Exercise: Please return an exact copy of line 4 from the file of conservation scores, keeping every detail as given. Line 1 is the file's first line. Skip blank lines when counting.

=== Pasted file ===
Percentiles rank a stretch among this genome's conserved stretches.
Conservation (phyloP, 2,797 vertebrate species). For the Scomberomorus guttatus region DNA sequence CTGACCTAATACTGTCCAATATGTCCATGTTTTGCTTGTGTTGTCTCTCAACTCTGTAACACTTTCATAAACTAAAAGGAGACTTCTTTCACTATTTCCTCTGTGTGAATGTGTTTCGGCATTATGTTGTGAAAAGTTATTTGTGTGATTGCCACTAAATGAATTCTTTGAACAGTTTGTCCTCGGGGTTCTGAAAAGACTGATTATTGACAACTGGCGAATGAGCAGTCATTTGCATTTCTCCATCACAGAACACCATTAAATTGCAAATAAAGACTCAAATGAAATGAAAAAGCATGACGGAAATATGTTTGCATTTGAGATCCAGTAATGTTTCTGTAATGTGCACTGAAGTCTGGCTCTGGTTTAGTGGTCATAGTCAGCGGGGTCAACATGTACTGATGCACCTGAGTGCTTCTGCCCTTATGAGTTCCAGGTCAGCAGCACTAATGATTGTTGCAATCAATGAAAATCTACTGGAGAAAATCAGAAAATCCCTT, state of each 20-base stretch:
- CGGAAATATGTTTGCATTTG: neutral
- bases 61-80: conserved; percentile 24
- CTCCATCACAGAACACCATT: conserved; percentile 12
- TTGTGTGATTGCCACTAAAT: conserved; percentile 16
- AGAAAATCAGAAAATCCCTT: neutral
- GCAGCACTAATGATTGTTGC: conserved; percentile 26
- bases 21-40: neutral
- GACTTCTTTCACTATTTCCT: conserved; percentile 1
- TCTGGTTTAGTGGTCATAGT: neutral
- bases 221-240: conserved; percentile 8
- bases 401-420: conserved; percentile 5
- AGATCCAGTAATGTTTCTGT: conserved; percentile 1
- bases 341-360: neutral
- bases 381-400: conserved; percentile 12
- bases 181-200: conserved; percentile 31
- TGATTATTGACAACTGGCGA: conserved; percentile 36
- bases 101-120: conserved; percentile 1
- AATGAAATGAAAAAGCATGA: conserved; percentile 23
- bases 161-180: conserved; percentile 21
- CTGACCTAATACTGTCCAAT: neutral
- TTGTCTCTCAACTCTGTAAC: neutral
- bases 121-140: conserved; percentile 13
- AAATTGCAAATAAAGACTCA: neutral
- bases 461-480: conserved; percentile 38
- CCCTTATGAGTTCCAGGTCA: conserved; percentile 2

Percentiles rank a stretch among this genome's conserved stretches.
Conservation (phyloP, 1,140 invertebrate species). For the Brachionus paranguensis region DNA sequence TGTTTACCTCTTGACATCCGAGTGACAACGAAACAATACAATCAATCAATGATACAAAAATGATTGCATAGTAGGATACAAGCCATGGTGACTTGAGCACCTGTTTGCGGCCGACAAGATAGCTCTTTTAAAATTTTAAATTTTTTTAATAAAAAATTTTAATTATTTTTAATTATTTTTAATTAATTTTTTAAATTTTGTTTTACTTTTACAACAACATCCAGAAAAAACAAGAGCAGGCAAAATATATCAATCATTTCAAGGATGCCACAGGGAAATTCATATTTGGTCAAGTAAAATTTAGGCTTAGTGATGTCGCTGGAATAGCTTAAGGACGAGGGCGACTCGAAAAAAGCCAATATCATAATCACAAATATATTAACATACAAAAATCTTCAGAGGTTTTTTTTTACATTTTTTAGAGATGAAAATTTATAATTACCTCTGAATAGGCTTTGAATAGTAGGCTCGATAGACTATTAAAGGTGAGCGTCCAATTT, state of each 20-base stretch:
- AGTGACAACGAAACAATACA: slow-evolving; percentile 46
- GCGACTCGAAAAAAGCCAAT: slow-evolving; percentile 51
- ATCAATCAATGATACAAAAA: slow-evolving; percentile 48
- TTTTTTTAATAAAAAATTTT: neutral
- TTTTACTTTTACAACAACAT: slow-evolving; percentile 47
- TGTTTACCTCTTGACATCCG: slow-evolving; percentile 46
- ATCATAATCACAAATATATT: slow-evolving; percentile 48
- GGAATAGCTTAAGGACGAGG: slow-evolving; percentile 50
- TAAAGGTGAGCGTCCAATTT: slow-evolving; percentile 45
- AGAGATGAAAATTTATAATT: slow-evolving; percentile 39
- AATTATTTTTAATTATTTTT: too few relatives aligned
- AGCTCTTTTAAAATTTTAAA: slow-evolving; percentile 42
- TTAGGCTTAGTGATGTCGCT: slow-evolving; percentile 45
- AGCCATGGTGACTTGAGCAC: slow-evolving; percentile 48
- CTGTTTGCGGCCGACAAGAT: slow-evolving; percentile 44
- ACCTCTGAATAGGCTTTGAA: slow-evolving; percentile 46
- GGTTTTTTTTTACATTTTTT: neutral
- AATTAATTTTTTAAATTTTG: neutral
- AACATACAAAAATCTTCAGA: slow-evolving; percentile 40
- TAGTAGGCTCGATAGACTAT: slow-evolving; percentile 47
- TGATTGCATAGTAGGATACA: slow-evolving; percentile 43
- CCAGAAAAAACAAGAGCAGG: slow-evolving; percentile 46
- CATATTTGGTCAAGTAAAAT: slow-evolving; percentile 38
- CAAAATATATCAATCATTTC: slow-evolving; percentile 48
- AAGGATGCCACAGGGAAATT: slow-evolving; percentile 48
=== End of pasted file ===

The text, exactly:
- bases 61-80: conserved; percentile 24